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Ciena Enhances 4200 With EthernetCiena Enhances 4200 With Ethernet

Ciena joins the packet-optical brigade with new modules that add Ethernet switching functionality

January 9, 2008

3 Min Read
Ciena Enhances 4200 With Ethernet

In a bid to join the packet-optical party, Ciena Corp. (NYSE: CIEN) has added Ethernet switching functionality to its flagship CN 4200 FlexSelect family. (See Ciena Adds Ethernet.)

The vendor has unveiled two new Ethernet modules, the G10 and G10X, that it says will add Ethernet aggregation and switching capabilities to its popular family of metro and regional optical transport devices. (See Ciena Touts BT Deployment, Ciena's Ethernet Push Pays Off, Ciena Wins neuf cegetel Deal, and Cable Tuning In Ciena DWDM.)

The addition of Ethernet functionality through its G10 and G10X Ethernet Service Modules will help pit Ciena against Alcatel-Lucent (NYSE: ALU), Fujitsu Network Communications Inc. , Nortel Networks Ltd. , and other vendors duking it out in the increasingly popular packet optical space. (See Optical's Packet Magic, Nortel's Noisy With Optical Opportunity, Meriton Tackles Ethernet Transport, and Fujitsu Updates the MSPP.)

The G10 and G10X can be plugged into CN 4200 deployments, which may help Ciena win new business from its customers. The vendor says the new products will allow customers to lower costs and simplify their networks by adding a card to an existing box rather than deploying an Ethernet switch.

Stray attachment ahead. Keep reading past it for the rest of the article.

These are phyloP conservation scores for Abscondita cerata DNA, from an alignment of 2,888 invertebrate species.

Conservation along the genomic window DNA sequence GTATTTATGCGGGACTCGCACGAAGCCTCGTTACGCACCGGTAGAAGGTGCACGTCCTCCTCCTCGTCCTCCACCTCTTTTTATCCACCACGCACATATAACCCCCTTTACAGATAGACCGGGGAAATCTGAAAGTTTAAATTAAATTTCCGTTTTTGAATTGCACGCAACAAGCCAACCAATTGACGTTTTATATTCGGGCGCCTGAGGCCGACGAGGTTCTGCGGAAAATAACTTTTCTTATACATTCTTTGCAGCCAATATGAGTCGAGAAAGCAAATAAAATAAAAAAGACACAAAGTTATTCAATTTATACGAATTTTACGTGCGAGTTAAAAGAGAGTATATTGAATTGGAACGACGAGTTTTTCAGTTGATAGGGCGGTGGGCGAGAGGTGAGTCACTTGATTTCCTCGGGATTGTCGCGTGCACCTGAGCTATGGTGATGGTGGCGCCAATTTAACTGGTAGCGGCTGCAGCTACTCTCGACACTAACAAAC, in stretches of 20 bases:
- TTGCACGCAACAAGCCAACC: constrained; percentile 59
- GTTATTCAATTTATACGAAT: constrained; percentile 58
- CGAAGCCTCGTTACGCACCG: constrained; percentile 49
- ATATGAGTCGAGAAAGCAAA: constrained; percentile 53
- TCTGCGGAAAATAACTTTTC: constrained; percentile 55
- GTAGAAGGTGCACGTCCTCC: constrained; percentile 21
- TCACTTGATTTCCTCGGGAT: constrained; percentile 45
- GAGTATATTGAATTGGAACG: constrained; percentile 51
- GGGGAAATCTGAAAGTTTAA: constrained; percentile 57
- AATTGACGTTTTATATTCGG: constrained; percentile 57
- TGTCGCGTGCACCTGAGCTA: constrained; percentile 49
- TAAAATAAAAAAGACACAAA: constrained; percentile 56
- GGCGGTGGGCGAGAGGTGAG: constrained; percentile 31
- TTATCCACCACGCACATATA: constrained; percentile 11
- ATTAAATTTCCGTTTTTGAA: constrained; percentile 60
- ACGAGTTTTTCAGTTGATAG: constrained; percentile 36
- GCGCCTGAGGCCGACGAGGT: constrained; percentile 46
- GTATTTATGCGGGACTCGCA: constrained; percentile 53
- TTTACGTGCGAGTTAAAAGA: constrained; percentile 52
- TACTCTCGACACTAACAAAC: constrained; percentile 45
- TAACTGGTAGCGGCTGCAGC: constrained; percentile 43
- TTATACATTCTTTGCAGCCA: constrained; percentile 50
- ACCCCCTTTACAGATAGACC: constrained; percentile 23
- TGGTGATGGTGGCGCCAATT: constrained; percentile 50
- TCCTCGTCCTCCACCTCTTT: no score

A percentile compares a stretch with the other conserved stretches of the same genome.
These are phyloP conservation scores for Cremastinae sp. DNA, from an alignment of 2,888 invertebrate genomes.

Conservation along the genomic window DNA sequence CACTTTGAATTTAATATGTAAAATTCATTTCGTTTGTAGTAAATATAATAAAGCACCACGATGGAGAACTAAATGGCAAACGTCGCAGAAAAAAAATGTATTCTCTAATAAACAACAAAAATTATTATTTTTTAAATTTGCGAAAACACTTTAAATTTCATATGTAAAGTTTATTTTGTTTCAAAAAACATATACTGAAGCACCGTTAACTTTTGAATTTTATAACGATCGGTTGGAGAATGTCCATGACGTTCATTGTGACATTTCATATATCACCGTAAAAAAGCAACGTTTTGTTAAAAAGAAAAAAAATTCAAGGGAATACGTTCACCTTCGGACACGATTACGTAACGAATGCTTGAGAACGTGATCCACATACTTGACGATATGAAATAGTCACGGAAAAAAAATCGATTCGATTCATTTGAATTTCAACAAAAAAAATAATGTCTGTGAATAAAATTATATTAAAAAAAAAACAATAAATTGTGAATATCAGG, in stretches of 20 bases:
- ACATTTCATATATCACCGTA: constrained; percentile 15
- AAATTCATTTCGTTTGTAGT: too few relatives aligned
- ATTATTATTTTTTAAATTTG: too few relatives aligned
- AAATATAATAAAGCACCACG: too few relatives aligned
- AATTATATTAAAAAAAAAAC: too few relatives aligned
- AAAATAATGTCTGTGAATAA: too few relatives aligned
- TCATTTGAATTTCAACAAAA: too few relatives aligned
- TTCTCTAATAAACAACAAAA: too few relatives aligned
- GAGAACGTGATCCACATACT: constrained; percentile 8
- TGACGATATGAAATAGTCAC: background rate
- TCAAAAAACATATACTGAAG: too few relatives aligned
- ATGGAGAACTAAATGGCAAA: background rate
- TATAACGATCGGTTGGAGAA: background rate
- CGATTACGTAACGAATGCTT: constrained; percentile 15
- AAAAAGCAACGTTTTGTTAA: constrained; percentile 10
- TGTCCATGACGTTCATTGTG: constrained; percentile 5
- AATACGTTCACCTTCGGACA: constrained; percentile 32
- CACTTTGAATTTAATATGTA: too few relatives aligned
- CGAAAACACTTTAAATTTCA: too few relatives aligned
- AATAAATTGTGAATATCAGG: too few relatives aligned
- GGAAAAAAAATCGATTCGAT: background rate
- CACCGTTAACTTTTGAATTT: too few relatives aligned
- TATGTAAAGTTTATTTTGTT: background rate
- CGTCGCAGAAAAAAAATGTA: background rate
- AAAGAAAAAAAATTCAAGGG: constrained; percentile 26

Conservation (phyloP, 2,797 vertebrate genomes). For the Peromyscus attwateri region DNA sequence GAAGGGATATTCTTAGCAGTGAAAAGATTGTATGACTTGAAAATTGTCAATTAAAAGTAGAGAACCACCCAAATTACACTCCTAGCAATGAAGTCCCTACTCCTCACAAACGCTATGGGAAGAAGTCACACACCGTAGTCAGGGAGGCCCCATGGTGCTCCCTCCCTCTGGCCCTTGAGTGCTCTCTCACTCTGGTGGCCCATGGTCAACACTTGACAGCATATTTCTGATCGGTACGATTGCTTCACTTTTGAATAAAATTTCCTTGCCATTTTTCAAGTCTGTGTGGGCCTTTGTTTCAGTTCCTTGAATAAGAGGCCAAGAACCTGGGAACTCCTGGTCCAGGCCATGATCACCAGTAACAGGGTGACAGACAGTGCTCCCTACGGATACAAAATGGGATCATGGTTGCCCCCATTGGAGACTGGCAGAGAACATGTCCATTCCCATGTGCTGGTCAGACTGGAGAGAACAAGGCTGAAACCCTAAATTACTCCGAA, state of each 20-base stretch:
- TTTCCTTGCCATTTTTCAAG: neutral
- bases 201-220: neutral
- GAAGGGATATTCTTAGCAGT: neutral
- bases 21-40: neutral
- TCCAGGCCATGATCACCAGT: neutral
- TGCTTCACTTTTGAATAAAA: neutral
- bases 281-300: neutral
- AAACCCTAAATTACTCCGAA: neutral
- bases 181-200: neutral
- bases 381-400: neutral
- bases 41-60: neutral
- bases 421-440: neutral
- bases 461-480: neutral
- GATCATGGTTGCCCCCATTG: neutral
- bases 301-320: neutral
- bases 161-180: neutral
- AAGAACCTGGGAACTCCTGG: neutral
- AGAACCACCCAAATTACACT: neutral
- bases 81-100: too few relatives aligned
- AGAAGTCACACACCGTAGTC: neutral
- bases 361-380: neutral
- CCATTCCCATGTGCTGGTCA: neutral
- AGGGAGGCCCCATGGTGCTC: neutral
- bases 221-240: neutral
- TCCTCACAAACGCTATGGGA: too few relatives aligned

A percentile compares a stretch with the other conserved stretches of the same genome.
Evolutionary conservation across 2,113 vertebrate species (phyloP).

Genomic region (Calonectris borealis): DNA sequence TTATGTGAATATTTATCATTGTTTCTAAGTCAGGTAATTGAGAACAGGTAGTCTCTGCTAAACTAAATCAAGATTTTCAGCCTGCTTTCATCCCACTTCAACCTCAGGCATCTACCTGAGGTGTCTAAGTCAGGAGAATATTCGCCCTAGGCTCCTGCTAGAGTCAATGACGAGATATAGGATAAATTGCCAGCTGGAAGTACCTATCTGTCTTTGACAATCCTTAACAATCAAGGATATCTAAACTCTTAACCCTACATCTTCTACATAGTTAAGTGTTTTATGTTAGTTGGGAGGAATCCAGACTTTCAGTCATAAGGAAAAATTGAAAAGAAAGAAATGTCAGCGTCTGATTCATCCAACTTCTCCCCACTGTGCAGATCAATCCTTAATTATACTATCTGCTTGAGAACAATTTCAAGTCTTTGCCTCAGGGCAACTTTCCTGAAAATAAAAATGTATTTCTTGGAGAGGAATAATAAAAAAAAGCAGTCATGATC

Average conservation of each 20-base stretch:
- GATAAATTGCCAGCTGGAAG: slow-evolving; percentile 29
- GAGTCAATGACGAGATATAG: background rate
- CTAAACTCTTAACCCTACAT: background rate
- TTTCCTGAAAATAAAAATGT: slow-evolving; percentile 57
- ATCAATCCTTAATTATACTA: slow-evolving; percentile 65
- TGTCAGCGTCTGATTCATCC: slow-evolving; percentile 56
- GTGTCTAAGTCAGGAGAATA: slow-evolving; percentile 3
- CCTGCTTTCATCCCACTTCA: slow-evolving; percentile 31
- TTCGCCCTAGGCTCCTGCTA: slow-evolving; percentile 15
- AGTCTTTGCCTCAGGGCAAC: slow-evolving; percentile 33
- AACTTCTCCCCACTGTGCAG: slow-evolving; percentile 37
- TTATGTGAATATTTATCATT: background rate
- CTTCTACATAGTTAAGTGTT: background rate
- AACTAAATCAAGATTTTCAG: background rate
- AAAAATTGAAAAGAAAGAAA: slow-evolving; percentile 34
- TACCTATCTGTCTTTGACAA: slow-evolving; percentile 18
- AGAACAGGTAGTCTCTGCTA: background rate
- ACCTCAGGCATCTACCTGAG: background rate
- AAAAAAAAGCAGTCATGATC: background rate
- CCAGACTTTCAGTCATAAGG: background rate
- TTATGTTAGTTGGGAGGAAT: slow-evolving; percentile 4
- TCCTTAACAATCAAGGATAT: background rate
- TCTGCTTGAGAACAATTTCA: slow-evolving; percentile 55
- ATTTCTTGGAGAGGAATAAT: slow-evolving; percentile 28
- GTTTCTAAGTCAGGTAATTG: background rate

"With the G10, you are adding Ethernet switching functionality into the 4200, and doing away with the standalone switch. It's a matter of adding a line module versus purchasing another device," says Dave Parks, senior product marketing manager for Ciena.

Ciena's move makes sense, but may have limited appeal, according to Heavy Reading analyst Sterling Perrin.

"It's good for the installed base to have a card that can just be plugged in," Perrin says. "The question is whether the industry is going to move to integrated switching fabrics, or whether they'd want to do [Ethernet] on a card. There are definite advantages that you get with an integrated fabric -- having it on a card may not be the winning approach."

While Ciena currently offers Ethernet switching and aggregation via the new modules, Perrin believes the vendor could be working on adding Layer 2 functionality at the heart of the 4200. "My sense is they may want to move to a more centralized Ethernet fabric on the device itself," he says.

The G10 offers 10 ports of 10/100/1000 Mbit/s Ethernet, while the G10X offers one 10-Gbit/s Ethernet port. Both modules support Ethernet operations, administration, and maintenance (OAM), link aggregation, hierarchical quality of service (QOS), and connection-oriented Ethernet functionality.

The modules support MEF standard E-Line services, with plans to also support E-LAN services in the future. They also support VLAN crossconnect functionality and will support PBB-TE (Provider Backbone Bridging, Traffic Engineering), the connection-oriented flavor of Ethernet also known as PBT (Provider Backbone Transport), in a future release. (See Ciena's PBB-TE Play, 2007 Top Ten: Technologies to Watch, PBT: New Kid on the Metro Block, and PBT's Ethernet Appeal.)

The 4200's support of connection-oriented Ethernet will be key to Ciena's ability to compete with other packet optical players, as carriers are increasingly looking for deterministic Ethernet capabilities in converged packet-optical products, says Perrin.

"Ciena needs not just Layer 2 switching, but it also needs connection-oriented Ethernet to be successful in bids," says the analyst.

— Ryan Lawler, Reporter, Light Reading

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